Confronting Capitalism by Philip Kotler is organized around 14 shortcomings. The list is broad and his thinking is brave and deep without being strident or bleak—a daunting challenge and a wonderful contribution given the controversial if not explosive nature of emotions at the intersection of money and politics.
Kotler’s inaugural post for this site invites enhancements to or additions beyond his list. I congratulate him on such openness and submit this post as support for Chapter 5 (Companies Not Covering Their Social Costs). Kotler explains that if air and water pollution results from steel production, then someone bears the cost. If steel companies evade the cost, then it is born by society either through poor health or from the clean up. Chapter 5 does not cover corporate taxes, though, which is a classic way for individuals and companies to cover social costs. If corporations avoid their fair share of the tax burden, then they are not covering their social costs.
What do we know about corporate taxes relative to social cost?
The bottom line in taxes is: “Who paid what?” Top marginal tax rates don’t really answer this question because they are easily dodged by large corporations and wealthy individuals. We need to measure actual taxes, not marginal rates. As the chart shows, corporations carried 44% of the tax load between 1929 and 1955. The remaining 56% was paid by individuals. Then from 1956 to 1980 the corporate share of taxes dropped precipitously. Since 1981 it leveled out at 20%, and the remaining 80% of the total tax burden has been paid by individuals ever since.
Some might argue that the lower corporate tax burden is appropriate. Perhaps corporations became more socially responsible starting around 1955 and made important non-tax contributions such as enhanced employee programs (e.g., higher employment, compensation, benefits and training)? Maybe they enthusiastically embraced more responsible manufacturing practices (e.g., lower carbon footprint, less natural resource extraction) or better products (e.g., fewer cancer- or obesity-causing products)? Perhaps companies significantly decreased their use of “social goods” (e.g., lower road, bridge and airport use, less need for military intervention or protection)? Or, perhaps their tax burden should have declined due to the rise in social welfare programs?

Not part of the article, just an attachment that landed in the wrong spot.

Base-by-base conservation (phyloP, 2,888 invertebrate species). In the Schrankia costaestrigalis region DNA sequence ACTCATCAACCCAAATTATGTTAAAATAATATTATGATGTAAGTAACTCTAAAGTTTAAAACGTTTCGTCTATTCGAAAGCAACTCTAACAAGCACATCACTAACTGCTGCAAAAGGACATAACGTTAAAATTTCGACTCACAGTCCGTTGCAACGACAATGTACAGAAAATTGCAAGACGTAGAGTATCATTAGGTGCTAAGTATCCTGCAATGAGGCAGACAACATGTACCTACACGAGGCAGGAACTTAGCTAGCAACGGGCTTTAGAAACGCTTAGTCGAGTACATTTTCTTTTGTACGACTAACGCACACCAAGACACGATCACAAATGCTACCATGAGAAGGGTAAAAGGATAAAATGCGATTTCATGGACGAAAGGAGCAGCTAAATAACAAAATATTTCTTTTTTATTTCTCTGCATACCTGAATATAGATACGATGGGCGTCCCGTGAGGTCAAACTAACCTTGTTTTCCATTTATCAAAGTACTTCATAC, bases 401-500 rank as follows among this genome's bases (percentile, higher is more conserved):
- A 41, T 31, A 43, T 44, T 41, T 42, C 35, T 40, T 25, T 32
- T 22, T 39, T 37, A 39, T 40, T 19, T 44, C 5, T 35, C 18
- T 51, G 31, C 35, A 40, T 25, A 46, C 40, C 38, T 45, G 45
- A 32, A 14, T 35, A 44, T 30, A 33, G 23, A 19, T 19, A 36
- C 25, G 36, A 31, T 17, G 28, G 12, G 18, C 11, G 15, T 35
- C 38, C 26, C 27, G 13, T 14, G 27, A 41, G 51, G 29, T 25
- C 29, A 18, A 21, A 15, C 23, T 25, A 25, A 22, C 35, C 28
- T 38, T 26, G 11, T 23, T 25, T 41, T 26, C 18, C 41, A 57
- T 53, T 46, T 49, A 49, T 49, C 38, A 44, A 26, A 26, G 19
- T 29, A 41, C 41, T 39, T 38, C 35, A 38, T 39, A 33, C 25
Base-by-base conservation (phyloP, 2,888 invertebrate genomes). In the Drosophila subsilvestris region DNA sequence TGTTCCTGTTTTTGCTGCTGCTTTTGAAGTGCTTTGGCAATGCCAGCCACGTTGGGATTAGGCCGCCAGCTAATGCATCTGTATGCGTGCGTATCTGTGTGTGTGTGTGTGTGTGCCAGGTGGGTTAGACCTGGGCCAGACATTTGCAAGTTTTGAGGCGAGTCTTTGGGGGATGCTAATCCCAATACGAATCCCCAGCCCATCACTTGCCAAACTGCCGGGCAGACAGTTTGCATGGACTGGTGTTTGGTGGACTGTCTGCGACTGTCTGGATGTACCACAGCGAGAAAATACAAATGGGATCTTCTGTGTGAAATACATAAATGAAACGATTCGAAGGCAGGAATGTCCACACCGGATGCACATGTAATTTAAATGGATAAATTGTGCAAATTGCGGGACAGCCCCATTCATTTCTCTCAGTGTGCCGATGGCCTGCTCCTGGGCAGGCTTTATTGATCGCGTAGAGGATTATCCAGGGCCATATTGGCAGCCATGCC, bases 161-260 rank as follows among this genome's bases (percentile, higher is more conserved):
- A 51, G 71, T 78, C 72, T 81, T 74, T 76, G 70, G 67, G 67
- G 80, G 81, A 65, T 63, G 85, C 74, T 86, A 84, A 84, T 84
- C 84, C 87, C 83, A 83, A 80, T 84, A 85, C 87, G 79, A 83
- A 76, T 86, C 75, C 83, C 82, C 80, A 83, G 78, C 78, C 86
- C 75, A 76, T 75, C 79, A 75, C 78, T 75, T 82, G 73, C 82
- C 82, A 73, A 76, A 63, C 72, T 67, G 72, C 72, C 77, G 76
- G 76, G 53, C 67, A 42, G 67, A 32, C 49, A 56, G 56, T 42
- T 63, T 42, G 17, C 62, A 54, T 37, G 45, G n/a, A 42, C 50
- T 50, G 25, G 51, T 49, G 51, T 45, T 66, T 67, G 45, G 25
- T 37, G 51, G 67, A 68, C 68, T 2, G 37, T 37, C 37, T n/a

As Kotler argues throughout his book, it is more reasonable to conclude that companies have radically increased their social costs, not decreased them. They have cut employee programs. They have outsourced work to other countries. They have encouraged consumption of questionable products and aggressively sought legal protections to continue doing so. (Shocking examples of protectionist legislation are found in the meat and dairy industries.) It certainly seems like companies have accelerated their use of public roads, bridges and airports since 1955. U.S. military involvement around the world seems to greatly benefit many powerful U.S. companies. And individual welfare, education and arts programs have suffered extensive defunding and privatization.
Concurrently, corporations dodged their fair share of social costs by investing heavily in lobbying, political spending, tax lawyers and consultants. Indeed, companies now spend more on lobbying than the U.S. spends to fund the House and Senate combined.
Strictly from a shareholder perspective, company efforts to avoid social costs have yielded fabulous returns. Given the pre-1955 proportion of 44%, the decline to 20% yielded a gain of $9 trillion for companies, before considering the time value of money or what they spent on lobbying, political spending, lawyers and consultants. If we add a conservative return to capital of five percent net of costs, then the gain to corporations has been almost $22 trillion. As a point of reference, the market capitalization of the U.S. total stock market is currently about $25 trillion. David Parsley of the Vanderbilt Owen Graduate School of Management and his coauthors studied the return on investment for lobbying expenditures and concluded it was nothing short of dramatic.
From a common citizen’s perspective, the time since 1955 could be described as “The Great Corporate Tax Dodge.” Its cost to society is nearly the value of every publicly traded company in the U.S.
While some deride government ineptitude and insist on further downsizing, the interests of common citizens are better served by empowering government to crack down on corporate tax avoidance and force them to pair their fair share.